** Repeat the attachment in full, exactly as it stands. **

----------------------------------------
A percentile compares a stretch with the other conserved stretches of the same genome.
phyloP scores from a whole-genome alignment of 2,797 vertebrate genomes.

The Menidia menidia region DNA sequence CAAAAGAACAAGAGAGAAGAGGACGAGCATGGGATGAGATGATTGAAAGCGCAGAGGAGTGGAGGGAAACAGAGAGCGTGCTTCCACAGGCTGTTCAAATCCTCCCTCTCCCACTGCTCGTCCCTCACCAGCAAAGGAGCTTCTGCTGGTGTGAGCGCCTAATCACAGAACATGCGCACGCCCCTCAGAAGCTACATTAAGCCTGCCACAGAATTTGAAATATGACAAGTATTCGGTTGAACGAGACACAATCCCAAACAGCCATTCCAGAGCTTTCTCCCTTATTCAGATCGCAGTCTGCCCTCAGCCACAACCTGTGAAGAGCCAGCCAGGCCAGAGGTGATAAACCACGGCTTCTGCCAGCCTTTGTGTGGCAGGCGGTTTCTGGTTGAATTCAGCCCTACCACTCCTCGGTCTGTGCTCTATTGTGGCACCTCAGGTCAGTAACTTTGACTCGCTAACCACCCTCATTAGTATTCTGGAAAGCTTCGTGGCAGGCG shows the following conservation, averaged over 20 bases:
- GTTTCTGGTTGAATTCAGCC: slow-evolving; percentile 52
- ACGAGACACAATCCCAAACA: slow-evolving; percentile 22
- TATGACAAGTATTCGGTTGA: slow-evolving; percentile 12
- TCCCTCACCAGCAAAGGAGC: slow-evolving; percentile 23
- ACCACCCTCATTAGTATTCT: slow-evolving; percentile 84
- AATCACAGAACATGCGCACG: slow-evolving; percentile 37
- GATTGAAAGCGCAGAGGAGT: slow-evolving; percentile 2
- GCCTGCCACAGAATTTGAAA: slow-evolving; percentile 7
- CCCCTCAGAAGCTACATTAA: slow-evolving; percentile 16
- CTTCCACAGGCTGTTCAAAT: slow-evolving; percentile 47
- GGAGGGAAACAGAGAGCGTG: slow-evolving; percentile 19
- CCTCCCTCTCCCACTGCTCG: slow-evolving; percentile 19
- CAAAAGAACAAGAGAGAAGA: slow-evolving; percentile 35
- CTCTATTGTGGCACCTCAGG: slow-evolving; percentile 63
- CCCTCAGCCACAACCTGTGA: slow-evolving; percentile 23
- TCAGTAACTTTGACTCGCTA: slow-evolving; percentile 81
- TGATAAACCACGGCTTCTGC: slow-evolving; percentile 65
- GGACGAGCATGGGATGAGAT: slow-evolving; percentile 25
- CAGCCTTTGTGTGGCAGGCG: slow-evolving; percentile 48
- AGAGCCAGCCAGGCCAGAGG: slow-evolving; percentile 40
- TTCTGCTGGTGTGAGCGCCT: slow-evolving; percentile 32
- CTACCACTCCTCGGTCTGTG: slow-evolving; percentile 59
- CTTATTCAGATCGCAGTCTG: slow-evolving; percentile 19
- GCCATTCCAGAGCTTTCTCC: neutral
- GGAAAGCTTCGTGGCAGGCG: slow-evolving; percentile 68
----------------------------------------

A percentile compares a stretch with the other conserved stretches of the same genome.
phyloP scores from a whole-genome alignment of 2,797 vertebrate genomes.

The Menidia menidia region DNA sequence CAAAAGAACAAGAGAGAAGAGGACGAGCATGGGATGAGATGATTGAAAGCGCAGAGGAGTGGAGGGAAACAGAGAGCGTGCTTCCACAGGCTGTTCAAATCCTCCCTCTCCCACTGCTCGTCCCTCACCAGCAAAGGAGCTTCTGCTGGTGTGAGCGCCTAATCACAGAACATGCGCACGCCCCTCAGAAGCTACATTAAGCCTGCCACAGAATTTGAAATATGACAAGTATTCGGTTGAACGAGACACAATCCCAAACAGCCATTCCAGAGCTTTCTCCCTTATTCAGATCGCAGTCTGCCCTCAGCCACAACCTGTGAAGAGCCAGCCAGGCCAGAGGTGATAAACCACGGCTTCTGCCAGCCTTTGTGTGGCAGGCGGTTTCTGGTTGAATTCAGCCCTACCACTCCTCGGTCTGTGCTCTATTGTGGCACCTCAGGTCAGTAACTTTGACTCGCTAACCACCCTCATTAGTATTCTGGAAAGCTTCGTGGCAGGCG shows the following conservation, averaged over 20 bases:
- GTTTCTGGTTGAATTCAGCC: slow-evolving; percentile 52
- ACGAGACACAATCCCAAACA: slow-evolving; percentile 22
- TATGACAAGTATTCGGTTGA: slow-evolving; percentile 12
- TCCCTCACCAGCAAAGGAGC: slow-evolving; percentile 23
- ACCACCCTCATTAGTATTCT: slow-evolving; percentile 84
- AATCACAGAACATGCGCACG: slow-evolving; percentile 37
- GATTGAAAGCGCAGAGGAGT: slow-evolving; percentile 2
- GCCTGCCACAGAATTTGAAA: slow-evolving; percentile 7
- CCCCTCAGAAGCTACATTAA: slow-evolving; percentile 16
- CTTCCACAGGCTGTTCAAAT: slow-evolving; percentile 47
- GGAGGGAAACAGAGAGCGTG: slow-evolving; percentile 19
- CCTCCCTCTCCCACTGCTCG: slow-evolving; percentile 19
- CAAAAGAACAAGAGAGAAGA: slow-evolving; percentile 35
- CTCTATTGTGGCACCTCAGG: slow-evolving; percentile 63
- CCCTCAGCCACAACCTGTGA: slow-evolving; percentile 23
- TCAGTAACTTTGACTCGCTA: slow-evolving; percentile 81
- TGATAAACCACGGCTTCTGC: slow-evolving; percentile 65
- GGACGAGCATGGGATGAGAT: slow-evolving; percentile 25
- CAGCCTTTGTGTGGCAGGCG: slow-evolving; percentile 48
- AGAGCCAGCCAGGCCAGAGG: slow-evolving; percentile 40
- TTCTGCTGGTGTGAGCGCCT: slow-evolving; percentile 32
- CTACCACTCCTCGGTCTGTG: slow-evolving; percentile 59
- CTTATTCAGATCGCAGTCTG: slow-evolving; percentile 19
- GCCATTCCAGAGCTTTCTCC: neutral
- GGAAAGCTTCGTGGCAGGCG: slow-evolving; percentile 68